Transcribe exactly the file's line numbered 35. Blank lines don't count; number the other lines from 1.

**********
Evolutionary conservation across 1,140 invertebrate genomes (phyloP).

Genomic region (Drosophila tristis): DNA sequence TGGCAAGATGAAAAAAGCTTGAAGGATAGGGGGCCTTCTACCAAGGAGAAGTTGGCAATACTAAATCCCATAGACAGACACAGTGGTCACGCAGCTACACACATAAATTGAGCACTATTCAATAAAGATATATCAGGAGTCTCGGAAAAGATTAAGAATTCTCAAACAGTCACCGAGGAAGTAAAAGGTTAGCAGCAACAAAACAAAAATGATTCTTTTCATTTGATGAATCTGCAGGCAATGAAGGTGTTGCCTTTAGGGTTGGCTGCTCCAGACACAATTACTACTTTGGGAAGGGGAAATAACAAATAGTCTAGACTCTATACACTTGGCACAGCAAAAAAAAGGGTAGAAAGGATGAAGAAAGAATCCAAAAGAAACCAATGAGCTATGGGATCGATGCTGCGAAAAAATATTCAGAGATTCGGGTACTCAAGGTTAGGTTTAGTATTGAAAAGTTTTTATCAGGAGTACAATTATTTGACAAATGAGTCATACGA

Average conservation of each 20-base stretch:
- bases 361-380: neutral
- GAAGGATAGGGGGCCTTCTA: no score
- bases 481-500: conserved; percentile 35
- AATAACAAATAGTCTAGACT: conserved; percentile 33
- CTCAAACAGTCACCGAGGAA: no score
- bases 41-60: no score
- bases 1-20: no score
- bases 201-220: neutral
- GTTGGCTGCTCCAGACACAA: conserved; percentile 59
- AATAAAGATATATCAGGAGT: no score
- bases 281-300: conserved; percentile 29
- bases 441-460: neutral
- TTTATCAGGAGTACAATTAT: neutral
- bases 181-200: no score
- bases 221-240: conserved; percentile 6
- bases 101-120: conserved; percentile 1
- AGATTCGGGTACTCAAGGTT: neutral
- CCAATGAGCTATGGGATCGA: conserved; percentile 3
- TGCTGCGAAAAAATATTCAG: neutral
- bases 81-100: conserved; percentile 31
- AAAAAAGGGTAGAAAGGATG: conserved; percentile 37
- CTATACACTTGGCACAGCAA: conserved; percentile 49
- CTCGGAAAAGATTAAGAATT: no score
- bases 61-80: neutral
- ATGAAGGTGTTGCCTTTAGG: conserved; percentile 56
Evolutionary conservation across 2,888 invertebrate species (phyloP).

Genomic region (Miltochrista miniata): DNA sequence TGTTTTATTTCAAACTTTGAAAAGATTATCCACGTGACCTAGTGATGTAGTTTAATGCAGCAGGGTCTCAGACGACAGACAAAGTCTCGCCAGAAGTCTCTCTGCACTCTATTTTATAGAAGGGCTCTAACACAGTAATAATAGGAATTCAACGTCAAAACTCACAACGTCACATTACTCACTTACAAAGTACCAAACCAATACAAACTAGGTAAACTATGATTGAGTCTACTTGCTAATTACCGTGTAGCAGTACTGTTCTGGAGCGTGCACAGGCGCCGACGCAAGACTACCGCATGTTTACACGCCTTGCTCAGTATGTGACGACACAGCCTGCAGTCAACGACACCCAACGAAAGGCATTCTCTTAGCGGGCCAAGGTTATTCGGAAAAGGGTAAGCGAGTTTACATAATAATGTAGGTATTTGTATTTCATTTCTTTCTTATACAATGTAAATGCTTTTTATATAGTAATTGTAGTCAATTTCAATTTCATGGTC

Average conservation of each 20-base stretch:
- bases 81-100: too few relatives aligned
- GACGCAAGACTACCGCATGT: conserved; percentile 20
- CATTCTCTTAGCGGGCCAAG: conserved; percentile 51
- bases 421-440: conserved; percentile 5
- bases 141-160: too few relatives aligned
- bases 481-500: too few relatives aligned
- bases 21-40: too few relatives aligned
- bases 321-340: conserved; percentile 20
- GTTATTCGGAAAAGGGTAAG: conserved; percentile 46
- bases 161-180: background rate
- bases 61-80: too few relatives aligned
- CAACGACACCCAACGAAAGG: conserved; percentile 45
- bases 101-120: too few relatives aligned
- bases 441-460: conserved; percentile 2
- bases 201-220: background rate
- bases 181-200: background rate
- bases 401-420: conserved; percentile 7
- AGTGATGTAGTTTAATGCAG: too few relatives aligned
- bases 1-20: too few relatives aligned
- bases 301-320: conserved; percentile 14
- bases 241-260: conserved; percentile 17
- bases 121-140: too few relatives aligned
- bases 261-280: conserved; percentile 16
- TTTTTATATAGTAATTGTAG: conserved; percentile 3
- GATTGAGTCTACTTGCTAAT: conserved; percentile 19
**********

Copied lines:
- bases 421-440: conserved; percentile 5